The goal of all inanimate objects is to resist man and ultimately defeat him. - Russell Baker (1925 - )
Eets is a cute little dude with a big problem. He's got to get from one side of the screen to the other to get to the puzzle piece, and he needs your help to navigate some big obstacles.
It's a strange place. You feed him to sniggering whales, splat him on the head with chocolate chips and radioactive ginseng pellets, or try to time things to duck swinging arms of the Marshomech. Not to mention various sorts of psychoactive marshmallows you place in his path to give him to give him mood swings worse than Sybil. As you progress through the game, you earn even more interesting ways to fold, bend, spindle, or mutilate your poor little buddy on his way to that glowing puzzle piece.
This isn't the first time we've seen Eets and his crew. Eets also made an appearance on the PC in 2006 and was lauded as one of the top indie games of the year. Let's see how he fares on XBLA.
Developer/Publisher: Klei Entertainment
Release Date: April 25, 2007
Platform Played: Xbox360 Live Arcade
Progress: 20 out of 123 puzzles and a brief stint at #524 on the leaderboards for Marsho Madness
The emotional state mechanics included in the puzzles lend a certain depth. It's not just you setting up the board and getting your fingers ready to push the buttons to set off your pieces and watch him get to the bottom with gravity as arbiter. Eet's behavior is affected by his emotional state. If you get him mad, he'll do one thing. If you make him happy, he'll do another. This isn't just a cute add-on. Manipulating his emotional state with various pieces on the board is key to succeeding to the puzzles.
It's not all mental muscle. There's little bit of twitch to this, too. Several of the types of pieces require you to set them off at specific times to achieve their effect. Some of the puzzles require some fairly precise timing for you to set off the various environment pieces you've added and if you miss or get them out of order, he blithely hops off the edge of the island and plummets to his doom yet again. And the screen says, "Oopsie! Try again."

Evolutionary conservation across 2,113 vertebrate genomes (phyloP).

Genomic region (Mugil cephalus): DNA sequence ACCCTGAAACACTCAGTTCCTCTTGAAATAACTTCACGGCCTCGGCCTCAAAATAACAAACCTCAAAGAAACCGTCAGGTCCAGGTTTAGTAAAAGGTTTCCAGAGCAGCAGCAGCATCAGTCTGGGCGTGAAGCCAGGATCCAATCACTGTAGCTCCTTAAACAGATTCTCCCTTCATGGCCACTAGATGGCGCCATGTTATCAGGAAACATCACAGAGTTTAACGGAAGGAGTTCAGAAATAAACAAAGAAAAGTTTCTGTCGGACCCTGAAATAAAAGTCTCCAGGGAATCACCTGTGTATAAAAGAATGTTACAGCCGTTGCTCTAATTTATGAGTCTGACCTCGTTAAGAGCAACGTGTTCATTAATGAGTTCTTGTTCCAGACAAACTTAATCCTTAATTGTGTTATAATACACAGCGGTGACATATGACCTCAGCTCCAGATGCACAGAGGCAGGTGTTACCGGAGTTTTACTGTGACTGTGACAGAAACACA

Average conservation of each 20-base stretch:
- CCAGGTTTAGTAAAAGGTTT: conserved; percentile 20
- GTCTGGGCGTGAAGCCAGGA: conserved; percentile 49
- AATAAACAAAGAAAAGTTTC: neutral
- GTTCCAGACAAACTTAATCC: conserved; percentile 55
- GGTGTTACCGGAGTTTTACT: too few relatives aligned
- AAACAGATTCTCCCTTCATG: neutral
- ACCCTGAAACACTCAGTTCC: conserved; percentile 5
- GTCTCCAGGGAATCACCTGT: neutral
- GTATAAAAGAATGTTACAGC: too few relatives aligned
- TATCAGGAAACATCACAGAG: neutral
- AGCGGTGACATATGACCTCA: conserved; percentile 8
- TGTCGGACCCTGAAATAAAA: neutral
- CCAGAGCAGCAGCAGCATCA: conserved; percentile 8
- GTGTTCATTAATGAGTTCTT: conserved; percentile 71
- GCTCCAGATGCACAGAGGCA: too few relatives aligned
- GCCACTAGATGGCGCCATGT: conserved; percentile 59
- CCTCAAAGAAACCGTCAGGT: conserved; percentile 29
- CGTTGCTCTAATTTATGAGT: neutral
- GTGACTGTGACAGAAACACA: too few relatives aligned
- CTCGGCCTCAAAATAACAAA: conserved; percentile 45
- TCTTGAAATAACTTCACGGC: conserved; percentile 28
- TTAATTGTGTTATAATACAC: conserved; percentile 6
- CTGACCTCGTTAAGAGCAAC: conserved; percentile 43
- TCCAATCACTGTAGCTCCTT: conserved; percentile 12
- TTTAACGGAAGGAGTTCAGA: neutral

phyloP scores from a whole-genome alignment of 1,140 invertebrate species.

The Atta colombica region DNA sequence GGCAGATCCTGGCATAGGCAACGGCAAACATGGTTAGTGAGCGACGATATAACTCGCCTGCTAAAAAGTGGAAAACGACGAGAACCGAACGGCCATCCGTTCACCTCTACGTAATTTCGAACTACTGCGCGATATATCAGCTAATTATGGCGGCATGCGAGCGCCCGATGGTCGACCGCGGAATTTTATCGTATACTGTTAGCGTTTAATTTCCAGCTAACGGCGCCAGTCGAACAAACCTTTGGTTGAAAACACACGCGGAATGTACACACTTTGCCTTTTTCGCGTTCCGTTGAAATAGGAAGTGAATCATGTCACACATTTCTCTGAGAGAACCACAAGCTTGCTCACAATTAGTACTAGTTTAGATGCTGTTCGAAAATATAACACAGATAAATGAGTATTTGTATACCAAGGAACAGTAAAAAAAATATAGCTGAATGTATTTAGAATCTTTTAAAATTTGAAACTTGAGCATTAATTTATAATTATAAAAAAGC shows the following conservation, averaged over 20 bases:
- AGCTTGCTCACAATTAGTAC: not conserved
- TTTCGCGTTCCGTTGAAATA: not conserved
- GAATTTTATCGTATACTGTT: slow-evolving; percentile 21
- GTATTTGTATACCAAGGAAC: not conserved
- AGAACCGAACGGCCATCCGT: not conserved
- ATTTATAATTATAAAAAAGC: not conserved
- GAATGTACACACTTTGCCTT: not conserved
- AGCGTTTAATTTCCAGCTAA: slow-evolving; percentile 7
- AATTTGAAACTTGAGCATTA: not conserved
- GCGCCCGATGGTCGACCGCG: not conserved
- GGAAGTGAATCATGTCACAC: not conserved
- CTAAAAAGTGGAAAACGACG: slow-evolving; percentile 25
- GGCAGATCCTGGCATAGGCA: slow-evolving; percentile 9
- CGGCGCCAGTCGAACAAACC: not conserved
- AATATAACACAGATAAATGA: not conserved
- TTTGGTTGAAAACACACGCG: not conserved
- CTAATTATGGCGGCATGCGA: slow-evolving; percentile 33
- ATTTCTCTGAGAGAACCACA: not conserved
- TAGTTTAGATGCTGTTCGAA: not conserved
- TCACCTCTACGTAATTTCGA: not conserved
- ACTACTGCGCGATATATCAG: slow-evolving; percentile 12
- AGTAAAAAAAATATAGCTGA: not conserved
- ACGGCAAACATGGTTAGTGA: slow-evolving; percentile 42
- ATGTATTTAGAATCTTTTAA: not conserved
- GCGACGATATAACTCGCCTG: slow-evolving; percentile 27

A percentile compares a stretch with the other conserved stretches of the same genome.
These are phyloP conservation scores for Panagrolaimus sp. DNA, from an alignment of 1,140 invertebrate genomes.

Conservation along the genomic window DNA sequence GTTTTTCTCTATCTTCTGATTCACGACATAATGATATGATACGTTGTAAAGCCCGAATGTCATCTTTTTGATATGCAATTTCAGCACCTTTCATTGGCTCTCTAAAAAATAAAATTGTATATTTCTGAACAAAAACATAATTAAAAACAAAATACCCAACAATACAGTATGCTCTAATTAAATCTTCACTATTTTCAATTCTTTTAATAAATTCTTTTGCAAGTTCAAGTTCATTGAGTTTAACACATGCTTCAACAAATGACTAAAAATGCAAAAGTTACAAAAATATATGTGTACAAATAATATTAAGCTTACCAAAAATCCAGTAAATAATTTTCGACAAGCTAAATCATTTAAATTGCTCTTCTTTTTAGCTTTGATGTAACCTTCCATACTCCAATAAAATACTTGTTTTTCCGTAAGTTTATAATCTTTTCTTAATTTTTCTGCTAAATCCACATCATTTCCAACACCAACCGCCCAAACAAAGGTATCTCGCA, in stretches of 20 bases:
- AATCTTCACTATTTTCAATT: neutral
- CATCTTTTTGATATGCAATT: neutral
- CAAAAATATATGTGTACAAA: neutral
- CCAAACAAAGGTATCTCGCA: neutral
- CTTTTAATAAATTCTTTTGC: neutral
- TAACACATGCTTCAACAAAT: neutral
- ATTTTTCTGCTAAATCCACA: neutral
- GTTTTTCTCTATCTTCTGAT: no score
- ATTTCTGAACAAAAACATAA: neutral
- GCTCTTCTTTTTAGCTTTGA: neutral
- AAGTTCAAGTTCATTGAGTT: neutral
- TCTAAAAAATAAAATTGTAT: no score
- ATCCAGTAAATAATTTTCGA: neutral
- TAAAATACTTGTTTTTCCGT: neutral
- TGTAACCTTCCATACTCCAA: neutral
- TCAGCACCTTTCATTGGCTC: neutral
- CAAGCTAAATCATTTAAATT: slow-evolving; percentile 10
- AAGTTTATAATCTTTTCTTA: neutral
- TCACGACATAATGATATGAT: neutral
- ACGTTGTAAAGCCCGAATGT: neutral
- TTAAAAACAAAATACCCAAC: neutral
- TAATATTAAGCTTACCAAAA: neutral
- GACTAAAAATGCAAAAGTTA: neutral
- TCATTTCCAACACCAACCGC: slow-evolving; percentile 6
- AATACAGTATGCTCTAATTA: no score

Take it's advice. There doesn't appear to be any penalty for doing so. It doesn't appear to affect your score. You can take as many tries as you wish at each puzzle until you're happy with your score and your time. There's a great deal of help out there for the beginner as well. Within each puzzle you can receive a hint by pressing a button. Or if you'd like to see a whole solution laid out and then acted out for you there is an option on the pause menu. I haven't run into a limit or a penalty for using either.
The mini-game Marsho Madness is a great break to take in the middle of all your puzzling. A button-based color-matching game that is simple on the surface, but has some devilish twists. It gives a little bit of local multiplayer to the whole thing. Unfortunately, while your embarrassing scores will be displayed for all to survey on the leaderboards the actual play isn't online.
The sound is downplayed. The music is a quiet jazzy sort of mix or you can crank it up with your own playlists from your Xbox360. You don't hear a lot directly from Eets. Most of his sound effects at my house were supplied by the wandering kids come to mock me on the way through the living room. They take a great joy in adding an appropriate accompaniment to the current action. And since they distracted me at the same time, it was usually a pathetically drawn-out "AARRRGGGHHHHHH" dying away into the depths.
That happens a lot. It's not really your fault. It's not really Eet's fault either. There's nothing very precise about spitting someone halfway across the screen or hitting someone in the head with radioactive ginseng. It takes time to learn the arcs and the ranges. And until you do that you'll find yourself bouncing off the bottom of the next floating island over again and again. Oopsie. Try again.
For all the comparisons to Lemmings and The Great Machine, I didn't feel it was that much of a retread. If anything the game reminds me more of the PlayStation One game Oddworld: Abe's Oddysee. This is a lot cuter, but some of that same offbeat spirit infuses this little world. As I continue to progress through the various areas the steady progression of complexity keeps me going.
Considering what you do to him in this game to get him to that puzzle piece on each level you'd expect at least a few moments where he shakes his fist at the pixellated heavens at the top of your screen and wails an anguished, "Why me!?" at the mad gods who have set him this task. I know I was tempted to do it on his behalf a couple times. That's a large part of this game's charm. I never achieved any sort of connection with my Lemmings. They were a relentless tide of stupidity flowing down my screen like sand through an hourglass. Eets has a lot more in the way of personality.
This isn't the first time I'd seen part of Eets, but it wasn't in the game. It took me a while to remember where I'd seen the Marshomech before. He was at Penny Arcade Expo last year. Klei Entertainment had one of their guys (codenamed CheesyRamen) cosplaying as the mech and running around. No mayhem ensued; mostly a lot of random hugging of girls. I even got a hug, but I was also careful to make sure there is no photographic evidence.
Even if you have the PC version, the 120 levels and the promised downloadable content in the wings make this a well-spent 800 points for the puzzle fan. Just don't make me try to explain the pig who farts explosives.